The following information is provided by Nick Sayer <email@example.com>, updated by Raymond Pelletier <RAYMOND.PELLETIER@nrc.ca>
CHU is a radio station in Canada that broadcasts time of day information sort of like WWV. CHU transmits on 3330 kHz, 7335 kHz, and 14670 kHz using AM compatable single-sideband full carrier modulation. Between 31 and 39 seconds (inclusive) past the minute, CHU transmits a computer readable timecode. This timecode includes time of day UTC, day of year (1-366), Gregorian year, leap second warning, DUT (the difference between UTC and UT1, which is an astronomical timescale. The difference is an integral number of tenths of a second between -.9 and +.9. If the difference exceeds .7, they schedule a leap second), and a Canadian daylight time indicator.
The datastream is in the form of an AFSK datastream. The frequencies are compatable with the Bell 103 standard: 2225 Hz mark and 2025 Hz space. The carrier is active between 10 and 510 msec past the second. Each byte of data is encoded as one start bit, 8 data bits and two stop bits. There are ten bytes in each packet, and the last stop bit ends at precisely 500 msec past the second. (1 start bit + 8 data bits + 2 stop bits) 10 characters = 110 bits. Each bit takes 1/300 of a second (300 baud). So the whole code takes 366.66.. msec. 500-366.66... = 133.33... msec. So graphically, each second looks like this:
000 050 100 150 200 250 300 350 400 450 500 550 | | | | | ^ ^ ^ ^ ^ 1 2 3 4 5 1 - Ticking noise. 2 - 2225 Hz mark tone for 123.333 msec to allow modems to set up 3 - Data stream 4 - 2225 Hz mark tone for 10 msec to avoid false overrun of the stop bits 5 - silence until the end of the second.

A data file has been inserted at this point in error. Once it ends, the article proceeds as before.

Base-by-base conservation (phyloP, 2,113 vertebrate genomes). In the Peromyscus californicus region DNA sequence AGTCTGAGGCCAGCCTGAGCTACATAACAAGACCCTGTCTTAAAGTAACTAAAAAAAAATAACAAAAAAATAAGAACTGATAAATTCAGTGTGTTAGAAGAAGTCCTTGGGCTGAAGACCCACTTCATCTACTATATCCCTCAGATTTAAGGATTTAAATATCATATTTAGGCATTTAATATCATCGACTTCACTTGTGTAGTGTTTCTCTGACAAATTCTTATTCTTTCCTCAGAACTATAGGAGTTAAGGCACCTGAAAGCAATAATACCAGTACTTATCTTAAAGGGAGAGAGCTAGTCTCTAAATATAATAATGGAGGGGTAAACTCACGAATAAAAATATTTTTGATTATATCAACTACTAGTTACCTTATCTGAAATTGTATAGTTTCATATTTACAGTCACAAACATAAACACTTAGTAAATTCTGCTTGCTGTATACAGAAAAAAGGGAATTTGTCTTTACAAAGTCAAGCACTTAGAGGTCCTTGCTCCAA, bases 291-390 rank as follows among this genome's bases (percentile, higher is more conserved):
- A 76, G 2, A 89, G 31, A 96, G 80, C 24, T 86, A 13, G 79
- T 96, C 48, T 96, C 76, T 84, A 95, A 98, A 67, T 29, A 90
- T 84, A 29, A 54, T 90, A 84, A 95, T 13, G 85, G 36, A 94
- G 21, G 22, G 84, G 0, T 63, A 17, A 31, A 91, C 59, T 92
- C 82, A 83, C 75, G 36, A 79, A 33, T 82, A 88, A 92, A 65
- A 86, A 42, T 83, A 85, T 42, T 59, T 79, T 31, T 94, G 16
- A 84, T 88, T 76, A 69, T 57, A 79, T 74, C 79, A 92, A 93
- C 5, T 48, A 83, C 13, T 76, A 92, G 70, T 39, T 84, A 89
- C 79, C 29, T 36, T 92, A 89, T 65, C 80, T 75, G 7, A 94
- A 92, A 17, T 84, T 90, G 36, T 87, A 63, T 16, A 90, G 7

The datastream itself consists of ten bytes. There are two possible formats at the moment: One for second 31 and the other for seconds 32 through 39. Each format has 5 bytes of data, then 5 bytes of redundancy. The "A" format redundancy bytes are exactly the same as the data bytes. The "B" format redundancy bytes are exactly inverted (one's complement, NOT, XOR 0xff, etc) from the data bytes. This is how one can tell what sort of frame was received.
Once the data is received and the redundancy bytes are checked, the next thing to do is to swap the least and most significant nibbles in each byte. After doing all of this, the A frame looks like this:
6d dd hh mm ss
ddd is the day of the year. hh:mm:ss is the time UTC. 6 is a constant. Each nibble is a BCD digit of the B frame.
xd yy yy tt aa
d is the absolute value of DUT in tenths of a second, yyyy, is the gregorian year, tt is the difference between TAI and UTC, aa is a byte for a code number for the daylight saving time pattern in effect at this time accross all time zones of Canada. 00 is the code for the pattern in effect at this date. If policies change the hour or date of daylight saving time in any zone, this will be documented and a new code number will be assigned. The x is coded:
8 4 2 1 | | | | | | | +--- The sign of DUT (0=+). | | +------ Leap second warning. One second will be added. | +--------- Leap second warning. One second will be subtracted. +------------ Even parity bit for this nibble.
A sample A frame as received from the modem might look like this:
36 56 21 51 53 36 56 21 51 53
Note that these numbers are in hex. This translates to the 365th day of the year (Dec 31, or Dec 30 in a leap year), 12:15:35 UTC.
A sample B frame as received from the modem might look like this:
19 91 39 72 00 e6 6e c6 8d ff
This translates to a DUT of -.1, year 1993, TAI-UTC = 27, serial number 0 and no Canadian daylight time.